Bit barn landlord Rackspace is hoping Euro users will opt to inhale its managed public cloud via subscription packages called Service Blocks.
The service, launched in the US in October 2018, is now being rolled out in the EMEA region.
It's basically a create-your-own-stack service where users can pick from a combination of public cloud services offered by Rackspace – or, natch, following in the footsteps of DXC and others before it, it will also resell you cloud from AWS, Microsoft, Google Cloud, Azure and Alibaba, all wrapped up in a services package.
This latest push is Rackspace's attempt to move further into the managed services market.
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Besides infrastructure and management, Service Blocks can also include consulting: Rackspace said it has more than 3,000 "certified" cloud people on hand ready to hold forth on subjects ranging from migration and cost governance to Kubernetes and serverless computing.
The company said individual blocks could be added, removed and customised. Examples include "Cloud Foundation" for basic app hosting, "Tooling" for automation and reporting tools, "Manage and Operate" if you want Rackspace to look after your apps, and "Managed Security".
Rackspace has promised unified ticketing, monitoring, alerting and account management across disparate services and said it would "simplify" the cost structure with consolidated billing.
Established in 1998, the Texas firm originally specialised in managed hosting and dedicated servers, and gradually began to repaint itself as a cloud computing player. More recently, it has stuck a toe into colocation. The company went public in 2008 but was purchased for $4.3bn and taken private again in 2016 by Apollo Global Management. Rackspace then swallowed chief competitor Datapipe, and with it 29 data centres and hundreds of engineers.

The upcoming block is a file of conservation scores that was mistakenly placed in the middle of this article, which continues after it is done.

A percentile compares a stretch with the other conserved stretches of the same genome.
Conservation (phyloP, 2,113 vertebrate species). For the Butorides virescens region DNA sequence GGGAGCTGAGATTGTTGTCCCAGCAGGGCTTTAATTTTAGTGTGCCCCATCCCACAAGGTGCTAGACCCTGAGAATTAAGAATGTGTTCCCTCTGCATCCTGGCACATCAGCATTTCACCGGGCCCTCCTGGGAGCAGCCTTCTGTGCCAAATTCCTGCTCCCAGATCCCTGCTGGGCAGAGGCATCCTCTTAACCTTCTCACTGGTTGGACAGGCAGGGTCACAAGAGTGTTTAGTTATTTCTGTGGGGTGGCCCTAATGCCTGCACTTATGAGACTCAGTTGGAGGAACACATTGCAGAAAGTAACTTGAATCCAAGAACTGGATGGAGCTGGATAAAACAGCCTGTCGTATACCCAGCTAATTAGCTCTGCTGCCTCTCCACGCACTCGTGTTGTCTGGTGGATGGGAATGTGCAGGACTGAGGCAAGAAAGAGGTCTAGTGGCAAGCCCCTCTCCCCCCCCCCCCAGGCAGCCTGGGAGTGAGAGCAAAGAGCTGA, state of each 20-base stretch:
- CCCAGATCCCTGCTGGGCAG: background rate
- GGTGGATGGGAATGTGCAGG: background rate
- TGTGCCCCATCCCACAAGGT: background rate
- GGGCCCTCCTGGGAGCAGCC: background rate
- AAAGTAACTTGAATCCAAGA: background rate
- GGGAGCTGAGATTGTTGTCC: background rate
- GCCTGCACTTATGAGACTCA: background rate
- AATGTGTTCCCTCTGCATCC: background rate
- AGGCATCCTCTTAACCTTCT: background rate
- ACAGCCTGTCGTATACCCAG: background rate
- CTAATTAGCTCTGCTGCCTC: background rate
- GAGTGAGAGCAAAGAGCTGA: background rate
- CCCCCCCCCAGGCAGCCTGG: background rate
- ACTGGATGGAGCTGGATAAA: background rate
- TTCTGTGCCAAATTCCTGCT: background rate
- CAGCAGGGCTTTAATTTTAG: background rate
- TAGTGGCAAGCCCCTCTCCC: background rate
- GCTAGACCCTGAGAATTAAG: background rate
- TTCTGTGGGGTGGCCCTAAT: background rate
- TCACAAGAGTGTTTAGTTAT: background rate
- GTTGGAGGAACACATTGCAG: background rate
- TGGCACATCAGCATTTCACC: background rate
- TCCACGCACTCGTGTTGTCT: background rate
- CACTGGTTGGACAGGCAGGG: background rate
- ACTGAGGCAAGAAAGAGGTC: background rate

The company notably started the OpenStack open-source project in 2010 – which today powers more than 75 data centres and thousands of private clouds.
The launch comes at a time when the industry is experimenting with various subscription and consumption-based models, none of which are particularly easy to follow on costing.
"In today's world, where the standard cost model for public cloud platform services is per-use, it seems very misaligned that most cloud managed service providers (MSPs) continue to require traditional 12-month-plus contracts," James Staten, veep and principal analyst with Forrester Research, said some months back as the service was launched in the US.
"We are seeing a significant rise in interest from CIOs to shift to cloud management contracts that are project-related and move away from traditional multiyear terms." ®